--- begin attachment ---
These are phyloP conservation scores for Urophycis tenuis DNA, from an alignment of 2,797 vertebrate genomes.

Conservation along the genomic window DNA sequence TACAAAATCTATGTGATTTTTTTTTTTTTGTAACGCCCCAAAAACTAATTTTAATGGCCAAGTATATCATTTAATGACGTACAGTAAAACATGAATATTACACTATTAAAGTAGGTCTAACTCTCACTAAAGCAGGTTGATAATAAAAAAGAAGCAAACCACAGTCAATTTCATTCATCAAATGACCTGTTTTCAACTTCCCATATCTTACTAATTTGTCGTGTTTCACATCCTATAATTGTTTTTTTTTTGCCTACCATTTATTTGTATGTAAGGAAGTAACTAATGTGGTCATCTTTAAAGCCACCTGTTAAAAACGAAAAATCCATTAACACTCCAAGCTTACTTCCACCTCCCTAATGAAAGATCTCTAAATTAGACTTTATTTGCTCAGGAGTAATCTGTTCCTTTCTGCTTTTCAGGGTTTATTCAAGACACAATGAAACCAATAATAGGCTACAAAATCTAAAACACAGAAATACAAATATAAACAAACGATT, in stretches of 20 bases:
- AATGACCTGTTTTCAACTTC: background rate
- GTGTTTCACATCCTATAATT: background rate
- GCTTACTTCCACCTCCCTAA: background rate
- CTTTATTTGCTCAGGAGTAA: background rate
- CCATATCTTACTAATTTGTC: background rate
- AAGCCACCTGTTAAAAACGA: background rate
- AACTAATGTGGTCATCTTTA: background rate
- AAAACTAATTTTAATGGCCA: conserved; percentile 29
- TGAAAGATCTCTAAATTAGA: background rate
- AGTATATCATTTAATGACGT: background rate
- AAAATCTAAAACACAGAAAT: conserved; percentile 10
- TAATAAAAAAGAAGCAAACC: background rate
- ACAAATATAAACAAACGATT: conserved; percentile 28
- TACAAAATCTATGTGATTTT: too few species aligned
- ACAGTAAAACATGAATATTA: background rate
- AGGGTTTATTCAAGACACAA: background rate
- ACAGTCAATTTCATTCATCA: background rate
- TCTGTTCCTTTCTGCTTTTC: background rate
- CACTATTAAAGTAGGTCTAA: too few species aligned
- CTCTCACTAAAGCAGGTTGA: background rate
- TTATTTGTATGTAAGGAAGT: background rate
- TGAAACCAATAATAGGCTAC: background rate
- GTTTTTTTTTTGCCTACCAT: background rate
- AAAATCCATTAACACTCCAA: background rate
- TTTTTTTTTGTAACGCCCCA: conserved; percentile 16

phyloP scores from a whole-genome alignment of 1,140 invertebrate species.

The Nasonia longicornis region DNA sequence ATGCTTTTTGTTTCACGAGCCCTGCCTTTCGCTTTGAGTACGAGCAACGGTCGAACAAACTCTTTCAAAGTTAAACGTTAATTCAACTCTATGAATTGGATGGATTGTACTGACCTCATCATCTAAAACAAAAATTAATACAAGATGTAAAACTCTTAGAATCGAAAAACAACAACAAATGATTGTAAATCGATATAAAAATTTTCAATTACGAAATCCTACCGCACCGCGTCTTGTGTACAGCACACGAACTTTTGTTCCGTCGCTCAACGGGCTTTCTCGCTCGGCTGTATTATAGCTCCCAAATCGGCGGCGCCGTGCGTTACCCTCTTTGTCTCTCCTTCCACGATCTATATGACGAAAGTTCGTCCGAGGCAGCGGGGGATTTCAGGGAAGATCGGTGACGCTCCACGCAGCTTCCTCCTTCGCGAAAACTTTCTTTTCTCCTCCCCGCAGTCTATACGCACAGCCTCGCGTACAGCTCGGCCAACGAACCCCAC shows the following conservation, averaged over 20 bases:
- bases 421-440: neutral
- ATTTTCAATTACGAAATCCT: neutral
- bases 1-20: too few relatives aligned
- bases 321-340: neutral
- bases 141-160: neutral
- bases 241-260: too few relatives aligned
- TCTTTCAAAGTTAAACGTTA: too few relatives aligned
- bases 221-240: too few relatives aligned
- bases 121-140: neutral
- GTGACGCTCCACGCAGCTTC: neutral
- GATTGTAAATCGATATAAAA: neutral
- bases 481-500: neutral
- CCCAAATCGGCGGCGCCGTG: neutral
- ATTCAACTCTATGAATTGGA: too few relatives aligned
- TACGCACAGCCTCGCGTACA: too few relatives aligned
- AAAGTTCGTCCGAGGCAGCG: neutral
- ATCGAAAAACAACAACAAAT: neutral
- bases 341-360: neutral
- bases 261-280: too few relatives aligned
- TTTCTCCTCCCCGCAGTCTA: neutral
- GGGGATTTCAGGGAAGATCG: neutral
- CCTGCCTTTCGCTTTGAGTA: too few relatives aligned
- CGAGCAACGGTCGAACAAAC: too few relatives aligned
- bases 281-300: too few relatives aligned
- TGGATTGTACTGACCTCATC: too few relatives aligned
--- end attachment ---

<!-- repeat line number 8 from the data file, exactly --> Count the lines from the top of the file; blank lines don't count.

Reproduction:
- AAGCCACCTGTTAAAAACGA: background rate